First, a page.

In her report, Knaul credited Qatar for allowing her to conduct her investigation as well as, more broadly, coming “a long way in a short time with respect to developing its justice system.”

But she nevertheless concluded that “it faces major shortcomings and challenges, which directly affect the delivery of justice and the realization of human rights.”

Lower criminal court in Doha

Shabina S. Khatri

Lower criminal court in Doha

Specifically, Knaul questioned the independence and impartiality of the court system, highlighting the murky demarcation of powers between the judiciary and executive branches of government.

That leaves the legal system open to political interference, as well as an anecdotal perception that Qataris and foreigners are treated differently under the law, she said.

She also said she was “seriously concerned” about how several recent high-profile cases have been handled, such as the ongoing Villaggio Mall fire appeal.

Knaul said hearings in the slow-moving case are often postponed “without clear and fair justification,” such as when defendants – who were sentenced to prison terms in the earlier criminal trial and placed under a travel ban – fail to show up to court when summoned.

“Such endless postponements are unacceptable,” she said. “The result of the lack of due process followed in this case is to deny victims their right to an effective remedy. It also robs them of the possibility to come to closure with their loss.”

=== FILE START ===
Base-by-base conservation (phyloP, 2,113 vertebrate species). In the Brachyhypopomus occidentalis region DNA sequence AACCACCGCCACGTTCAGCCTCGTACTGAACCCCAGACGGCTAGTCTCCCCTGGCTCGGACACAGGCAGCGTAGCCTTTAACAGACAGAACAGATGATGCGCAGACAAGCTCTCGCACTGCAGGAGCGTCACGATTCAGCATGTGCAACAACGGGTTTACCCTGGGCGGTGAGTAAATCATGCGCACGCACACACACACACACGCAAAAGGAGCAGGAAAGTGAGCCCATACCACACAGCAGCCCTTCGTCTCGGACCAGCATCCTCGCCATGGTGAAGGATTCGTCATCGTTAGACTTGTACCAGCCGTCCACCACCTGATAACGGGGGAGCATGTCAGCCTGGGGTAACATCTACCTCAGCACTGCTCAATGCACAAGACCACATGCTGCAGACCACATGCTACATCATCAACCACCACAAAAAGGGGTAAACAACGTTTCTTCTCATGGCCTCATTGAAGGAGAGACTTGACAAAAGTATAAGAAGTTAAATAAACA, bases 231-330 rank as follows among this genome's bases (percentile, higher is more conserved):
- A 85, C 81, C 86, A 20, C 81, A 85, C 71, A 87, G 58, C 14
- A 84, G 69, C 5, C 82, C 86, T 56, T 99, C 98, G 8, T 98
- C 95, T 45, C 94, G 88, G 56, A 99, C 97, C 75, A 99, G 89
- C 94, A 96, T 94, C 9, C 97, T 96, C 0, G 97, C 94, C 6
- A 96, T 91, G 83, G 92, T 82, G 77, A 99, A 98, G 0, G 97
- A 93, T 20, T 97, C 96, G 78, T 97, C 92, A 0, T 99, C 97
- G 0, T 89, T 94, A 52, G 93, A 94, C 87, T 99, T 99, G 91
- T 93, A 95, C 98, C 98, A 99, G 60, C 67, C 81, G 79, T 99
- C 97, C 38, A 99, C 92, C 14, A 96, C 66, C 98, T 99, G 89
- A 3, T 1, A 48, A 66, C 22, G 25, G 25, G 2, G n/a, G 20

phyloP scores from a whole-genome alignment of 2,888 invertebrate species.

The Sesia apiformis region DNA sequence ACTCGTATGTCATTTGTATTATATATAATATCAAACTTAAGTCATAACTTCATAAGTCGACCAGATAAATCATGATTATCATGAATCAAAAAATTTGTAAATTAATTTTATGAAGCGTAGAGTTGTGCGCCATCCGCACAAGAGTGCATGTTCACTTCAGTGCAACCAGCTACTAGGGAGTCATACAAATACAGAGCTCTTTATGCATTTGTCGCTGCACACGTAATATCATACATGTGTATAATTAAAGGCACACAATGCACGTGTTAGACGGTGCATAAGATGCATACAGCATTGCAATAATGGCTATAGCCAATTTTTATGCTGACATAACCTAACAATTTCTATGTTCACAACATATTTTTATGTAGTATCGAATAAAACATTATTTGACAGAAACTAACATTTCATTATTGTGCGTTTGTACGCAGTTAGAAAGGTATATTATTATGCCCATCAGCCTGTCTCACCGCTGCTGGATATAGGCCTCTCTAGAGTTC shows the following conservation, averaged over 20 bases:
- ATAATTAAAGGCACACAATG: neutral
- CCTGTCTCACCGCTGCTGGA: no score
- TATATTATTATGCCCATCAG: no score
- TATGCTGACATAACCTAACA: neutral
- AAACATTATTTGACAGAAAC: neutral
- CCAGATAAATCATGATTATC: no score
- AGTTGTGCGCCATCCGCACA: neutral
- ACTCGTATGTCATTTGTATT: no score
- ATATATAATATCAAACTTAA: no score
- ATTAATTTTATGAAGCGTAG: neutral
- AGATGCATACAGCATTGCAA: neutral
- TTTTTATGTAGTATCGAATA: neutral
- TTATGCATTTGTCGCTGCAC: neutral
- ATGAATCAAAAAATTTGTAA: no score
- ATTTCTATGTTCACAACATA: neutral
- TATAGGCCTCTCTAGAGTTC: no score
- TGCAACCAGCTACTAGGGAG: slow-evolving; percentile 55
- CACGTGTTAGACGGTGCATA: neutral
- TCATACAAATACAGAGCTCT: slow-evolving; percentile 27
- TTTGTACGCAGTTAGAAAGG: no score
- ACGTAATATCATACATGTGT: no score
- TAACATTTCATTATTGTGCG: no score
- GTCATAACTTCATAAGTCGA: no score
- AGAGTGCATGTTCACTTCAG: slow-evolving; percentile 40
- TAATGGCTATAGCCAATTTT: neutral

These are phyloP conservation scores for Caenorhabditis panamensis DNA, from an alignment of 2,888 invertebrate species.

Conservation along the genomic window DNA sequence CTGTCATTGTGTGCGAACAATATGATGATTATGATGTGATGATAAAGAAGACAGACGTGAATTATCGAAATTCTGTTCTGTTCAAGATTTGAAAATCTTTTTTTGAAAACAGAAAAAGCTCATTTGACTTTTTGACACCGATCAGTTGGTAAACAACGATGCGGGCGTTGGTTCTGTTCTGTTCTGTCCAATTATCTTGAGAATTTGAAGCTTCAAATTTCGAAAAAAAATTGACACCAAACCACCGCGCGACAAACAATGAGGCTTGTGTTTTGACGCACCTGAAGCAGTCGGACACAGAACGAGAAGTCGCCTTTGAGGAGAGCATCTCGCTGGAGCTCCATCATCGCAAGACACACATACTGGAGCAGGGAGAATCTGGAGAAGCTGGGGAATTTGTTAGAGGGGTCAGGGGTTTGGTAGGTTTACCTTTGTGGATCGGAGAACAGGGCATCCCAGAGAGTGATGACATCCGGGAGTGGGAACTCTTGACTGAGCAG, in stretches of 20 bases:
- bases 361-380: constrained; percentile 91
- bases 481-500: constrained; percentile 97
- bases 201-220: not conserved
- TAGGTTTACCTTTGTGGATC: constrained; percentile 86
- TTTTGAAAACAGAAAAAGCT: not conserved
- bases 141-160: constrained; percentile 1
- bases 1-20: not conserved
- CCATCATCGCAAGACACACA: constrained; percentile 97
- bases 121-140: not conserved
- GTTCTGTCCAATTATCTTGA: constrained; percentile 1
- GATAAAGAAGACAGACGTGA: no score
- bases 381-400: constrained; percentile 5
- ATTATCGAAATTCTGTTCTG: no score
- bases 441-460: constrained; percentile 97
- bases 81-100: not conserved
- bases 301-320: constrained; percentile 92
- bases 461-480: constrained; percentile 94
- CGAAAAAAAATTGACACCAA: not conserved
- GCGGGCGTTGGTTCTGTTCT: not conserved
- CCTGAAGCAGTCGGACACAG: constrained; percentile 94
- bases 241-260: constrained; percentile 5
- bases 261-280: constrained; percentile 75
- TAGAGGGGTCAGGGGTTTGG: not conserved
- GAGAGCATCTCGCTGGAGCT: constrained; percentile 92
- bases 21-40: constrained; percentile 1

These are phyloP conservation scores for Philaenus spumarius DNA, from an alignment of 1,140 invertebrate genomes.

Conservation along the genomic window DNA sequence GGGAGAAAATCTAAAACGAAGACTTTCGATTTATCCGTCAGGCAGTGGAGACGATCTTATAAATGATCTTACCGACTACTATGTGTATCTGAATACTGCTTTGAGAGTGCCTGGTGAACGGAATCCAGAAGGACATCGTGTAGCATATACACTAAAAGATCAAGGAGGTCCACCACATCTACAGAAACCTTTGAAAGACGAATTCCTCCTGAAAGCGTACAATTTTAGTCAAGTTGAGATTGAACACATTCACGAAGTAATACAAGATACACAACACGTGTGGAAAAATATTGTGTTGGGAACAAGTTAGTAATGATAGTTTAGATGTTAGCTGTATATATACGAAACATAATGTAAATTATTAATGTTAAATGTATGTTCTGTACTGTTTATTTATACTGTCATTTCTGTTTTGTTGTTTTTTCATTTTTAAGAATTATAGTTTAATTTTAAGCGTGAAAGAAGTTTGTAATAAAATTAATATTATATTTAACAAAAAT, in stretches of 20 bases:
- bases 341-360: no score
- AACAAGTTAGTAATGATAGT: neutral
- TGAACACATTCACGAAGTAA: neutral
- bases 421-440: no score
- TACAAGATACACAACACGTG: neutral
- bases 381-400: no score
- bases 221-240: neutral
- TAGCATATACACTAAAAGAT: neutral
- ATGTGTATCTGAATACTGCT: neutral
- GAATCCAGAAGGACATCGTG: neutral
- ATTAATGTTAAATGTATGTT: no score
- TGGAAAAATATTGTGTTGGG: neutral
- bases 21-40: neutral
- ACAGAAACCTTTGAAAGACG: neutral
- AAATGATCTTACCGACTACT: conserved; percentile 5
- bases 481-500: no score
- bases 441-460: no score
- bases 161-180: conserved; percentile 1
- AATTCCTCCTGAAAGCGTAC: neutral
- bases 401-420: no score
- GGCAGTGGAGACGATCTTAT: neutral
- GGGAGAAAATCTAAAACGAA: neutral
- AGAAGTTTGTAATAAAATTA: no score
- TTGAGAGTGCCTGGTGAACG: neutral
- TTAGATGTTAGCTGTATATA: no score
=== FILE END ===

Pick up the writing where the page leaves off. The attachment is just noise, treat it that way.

In her list of 37 recommendations, Knaul called on Qatar to take “urgent measures” to prevent delays in court proceedings and avoid postponing hearings unless they can be justified on “reasonable grounds.”

Other suggestions included improving access to the legal system for low-income workers, increasing the number of women in the judiciary, creating codes of conduct for lawyers and prosecutors as well as creating clear, objective and transparent criteria for the hiring of judges so that they are selected solely on merit.

Here’s the full report:


Appeals court

Shabina S. Khatri

Appeals court

With reporting from Riham Sheble

As the population climbs and the number of court cases in Qatar continues to build up, legal experts have been working on finding new ways to clear the ensuing trial delays and backlogs.

For years, witness no-shows, last-minute requests for evidence and other tactics have been drawing out court cases in Qatar.

On average, it takes between one to two years for a case to be heard and a verdict rendered, according to local lawyer Yusuf al-Zaman. But the appeals process after a lower court’s ruling can drag on for five years or more, he added.

Prolonged trials can financially debilitate some individuals, while causing others to lose faith in the legal system, al-Zaman said.

“Delayed justice is a form of injustice,” he said.

Several of the high-profile trials currently taking place in Qatar illustrate the lawyer’s point.

Omar Chatriwala

File photo